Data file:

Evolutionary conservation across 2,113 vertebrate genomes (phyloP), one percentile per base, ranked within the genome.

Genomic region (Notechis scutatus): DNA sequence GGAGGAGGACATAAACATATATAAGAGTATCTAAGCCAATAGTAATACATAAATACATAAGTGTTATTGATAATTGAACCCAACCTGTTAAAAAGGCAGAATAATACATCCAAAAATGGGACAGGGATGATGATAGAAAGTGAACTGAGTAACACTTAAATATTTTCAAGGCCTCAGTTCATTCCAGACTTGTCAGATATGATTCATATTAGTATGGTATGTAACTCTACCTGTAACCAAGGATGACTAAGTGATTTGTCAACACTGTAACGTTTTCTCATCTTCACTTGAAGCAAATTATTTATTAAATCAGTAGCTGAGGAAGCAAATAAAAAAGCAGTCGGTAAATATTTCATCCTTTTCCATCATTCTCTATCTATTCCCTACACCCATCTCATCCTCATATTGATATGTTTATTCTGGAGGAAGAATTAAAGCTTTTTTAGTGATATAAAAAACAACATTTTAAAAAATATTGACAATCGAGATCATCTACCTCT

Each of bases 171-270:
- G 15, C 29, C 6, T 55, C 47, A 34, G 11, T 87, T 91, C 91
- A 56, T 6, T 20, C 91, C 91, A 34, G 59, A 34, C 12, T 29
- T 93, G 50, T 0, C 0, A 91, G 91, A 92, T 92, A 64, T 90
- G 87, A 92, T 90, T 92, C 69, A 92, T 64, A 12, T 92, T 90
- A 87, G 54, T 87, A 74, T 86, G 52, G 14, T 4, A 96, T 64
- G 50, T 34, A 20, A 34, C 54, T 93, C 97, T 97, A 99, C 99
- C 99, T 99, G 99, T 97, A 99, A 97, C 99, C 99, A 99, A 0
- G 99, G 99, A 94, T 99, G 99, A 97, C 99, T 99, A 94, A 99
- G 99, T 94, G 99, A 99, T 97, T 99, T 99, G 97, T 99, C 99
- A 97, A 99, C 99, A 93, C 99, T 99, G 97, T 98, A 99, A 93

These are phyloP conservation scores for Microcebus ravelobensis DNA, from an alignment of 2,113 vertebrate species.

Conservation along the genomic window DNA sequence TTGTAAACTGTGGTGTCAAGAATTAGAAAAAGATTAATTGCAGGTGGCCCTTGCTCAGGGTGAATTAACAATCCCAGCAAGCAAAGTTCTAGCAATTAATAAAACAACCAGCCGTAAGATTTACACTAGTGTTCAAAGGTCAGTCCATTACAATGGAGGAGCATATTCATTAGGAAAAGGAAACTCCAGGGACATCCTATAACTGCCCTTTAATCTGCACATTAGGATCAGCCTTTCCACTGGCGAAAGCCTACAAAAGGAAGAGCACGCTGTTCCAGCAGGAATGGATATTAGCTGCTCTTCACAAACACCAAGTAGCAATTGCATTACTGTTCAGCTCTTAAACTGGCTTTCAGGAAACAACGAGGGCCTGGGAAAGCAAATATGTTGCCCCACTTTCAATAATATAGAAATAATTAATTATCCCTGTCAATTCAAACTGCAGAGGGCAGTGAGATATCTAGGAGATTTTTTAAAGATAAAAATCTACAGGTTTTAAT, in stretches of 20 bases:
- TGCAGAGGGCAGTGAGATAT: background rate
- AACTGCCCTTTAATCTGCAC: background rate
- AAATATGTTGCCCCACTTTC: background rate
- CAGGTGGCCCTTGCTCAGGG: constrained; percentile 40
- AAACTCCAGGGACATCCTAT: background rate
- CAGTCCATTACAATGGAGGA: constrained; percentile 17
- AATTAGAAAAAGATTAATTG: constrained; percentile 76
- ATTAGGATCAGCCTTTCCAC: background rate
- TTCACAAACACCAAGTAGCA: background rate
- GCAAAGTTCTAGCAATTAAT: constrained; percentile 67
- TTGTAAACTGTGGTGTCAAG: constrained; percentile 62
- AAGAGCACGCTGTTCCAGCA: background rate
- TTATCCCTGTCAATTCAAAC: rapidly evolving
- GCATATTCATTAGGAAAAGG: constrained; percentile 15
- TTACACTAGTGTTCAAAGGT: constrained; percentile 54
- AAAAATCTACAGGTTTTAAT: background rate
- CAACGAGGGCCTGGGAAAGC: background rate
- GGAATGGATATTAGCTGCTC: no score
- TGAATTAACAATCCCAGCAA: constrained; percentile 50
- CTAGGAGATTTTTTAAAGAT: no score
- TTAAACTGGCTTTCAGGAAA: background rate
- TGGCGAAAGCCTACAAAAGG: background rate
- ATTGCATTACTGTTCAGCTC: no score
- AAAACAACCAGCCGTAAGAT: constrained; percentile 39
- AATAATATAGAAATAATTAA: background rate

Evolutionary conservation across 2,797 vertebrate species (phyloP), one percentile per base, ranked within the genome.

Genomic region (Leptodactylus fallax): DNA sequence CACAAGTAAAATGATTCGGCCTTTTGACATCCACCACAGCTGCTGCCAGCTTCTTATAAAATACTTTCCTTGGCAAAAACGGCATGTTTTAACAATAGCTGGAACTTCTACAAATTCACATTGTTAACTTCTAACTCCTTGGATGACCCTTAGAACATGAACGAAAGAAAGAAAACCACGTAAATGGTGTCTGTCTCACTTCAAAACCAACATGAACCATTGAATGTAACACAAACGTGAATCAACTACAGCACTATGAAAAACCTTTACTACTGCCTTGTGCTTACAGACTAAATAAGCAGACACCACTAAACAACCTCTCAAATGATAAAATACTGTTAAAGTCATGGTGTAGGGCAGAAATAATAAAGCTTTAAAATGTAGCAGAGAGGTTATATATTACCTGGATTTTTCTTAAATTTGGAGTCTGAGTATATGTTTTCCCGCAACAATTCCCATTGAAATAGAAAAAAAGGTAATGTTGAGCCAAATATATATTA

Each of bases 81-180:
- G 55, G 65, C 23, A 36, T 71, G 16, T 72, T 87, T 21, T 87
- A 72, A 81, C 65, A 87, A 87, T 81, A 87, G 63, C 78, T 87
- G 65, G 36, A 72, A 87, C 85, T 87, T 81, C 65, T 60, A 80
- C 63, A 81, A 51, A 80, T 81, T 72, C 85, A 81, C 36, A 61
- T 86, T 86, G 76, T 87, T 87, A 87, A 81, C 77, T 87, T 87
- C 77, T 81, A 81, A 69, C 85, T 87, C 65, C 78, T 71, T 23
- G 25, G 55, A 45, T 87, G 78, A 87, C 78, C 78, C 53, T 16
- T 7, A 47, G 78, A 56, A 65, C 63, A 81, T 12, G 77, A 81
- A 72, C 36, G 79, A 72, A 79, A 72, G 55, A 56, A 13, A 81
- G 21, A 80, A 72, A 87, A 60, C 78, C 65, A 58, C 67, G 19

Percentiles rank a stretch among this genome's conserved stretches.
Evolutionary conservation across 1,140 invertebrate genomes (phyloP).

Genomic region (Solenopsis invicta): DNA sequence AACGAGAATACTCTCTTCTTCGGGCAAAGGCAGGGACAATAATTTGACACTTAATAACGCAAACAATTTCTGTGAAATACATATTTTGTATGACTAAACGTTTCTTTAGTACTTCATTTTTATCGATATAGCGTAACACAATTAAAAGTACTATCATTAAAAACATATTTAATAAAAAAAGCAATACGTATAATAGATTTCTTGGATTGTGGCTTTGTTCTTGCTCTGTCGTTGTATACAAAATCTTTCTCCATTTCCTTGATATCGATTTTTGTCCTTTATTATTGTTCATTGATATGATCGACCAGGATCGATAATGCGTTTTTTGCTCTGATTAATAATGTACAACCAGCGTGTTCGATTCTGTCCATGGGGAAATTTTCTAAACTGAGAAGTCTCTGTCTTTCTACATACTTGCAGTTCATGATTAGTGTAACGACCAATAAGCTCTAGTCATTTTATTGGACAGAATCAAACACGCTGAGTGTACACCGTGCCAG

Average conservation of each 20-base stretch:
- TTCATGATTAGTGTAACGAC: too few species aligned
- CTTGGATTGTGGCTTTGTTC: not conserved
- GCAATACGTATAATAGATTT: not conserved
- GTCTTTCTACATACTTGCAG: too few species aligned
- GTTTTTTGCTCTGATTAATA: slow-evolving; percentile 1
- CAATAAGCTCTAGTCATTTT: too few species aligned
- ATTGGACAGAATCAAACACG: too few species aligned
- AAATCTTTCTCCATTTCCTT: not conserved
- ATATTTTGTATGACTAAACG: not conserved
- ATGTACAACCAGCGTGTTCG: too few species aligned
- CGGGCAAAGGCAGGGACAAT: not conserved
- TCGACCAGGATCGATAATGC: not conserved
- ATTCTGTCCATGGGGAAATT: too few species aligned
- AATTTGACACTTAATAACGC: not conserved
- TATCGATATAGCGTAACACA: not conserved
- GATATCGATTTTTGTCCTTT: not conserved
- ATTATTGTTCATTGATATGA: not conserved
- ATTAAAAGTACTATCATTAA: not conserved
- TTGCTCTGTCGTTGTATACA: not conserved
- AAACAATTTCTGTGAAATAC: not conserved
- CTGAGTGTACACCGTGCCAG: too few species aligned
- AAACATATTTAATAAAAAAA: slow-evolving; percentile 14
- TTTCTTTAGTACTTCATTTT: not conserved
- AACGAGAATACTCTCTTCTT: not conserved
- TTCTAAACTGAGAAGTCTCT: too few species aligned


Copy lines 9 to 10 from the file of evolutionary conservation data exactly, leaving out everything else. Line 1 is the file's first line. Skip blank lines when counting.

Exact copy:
- G 50, T 34, A 20, A 34, C 54, T 93, C 97, T 97, A 99, C 99
- C 99, T 99, G 99, T 97, A 99, A 97, C 99, C 99, A 99, A 0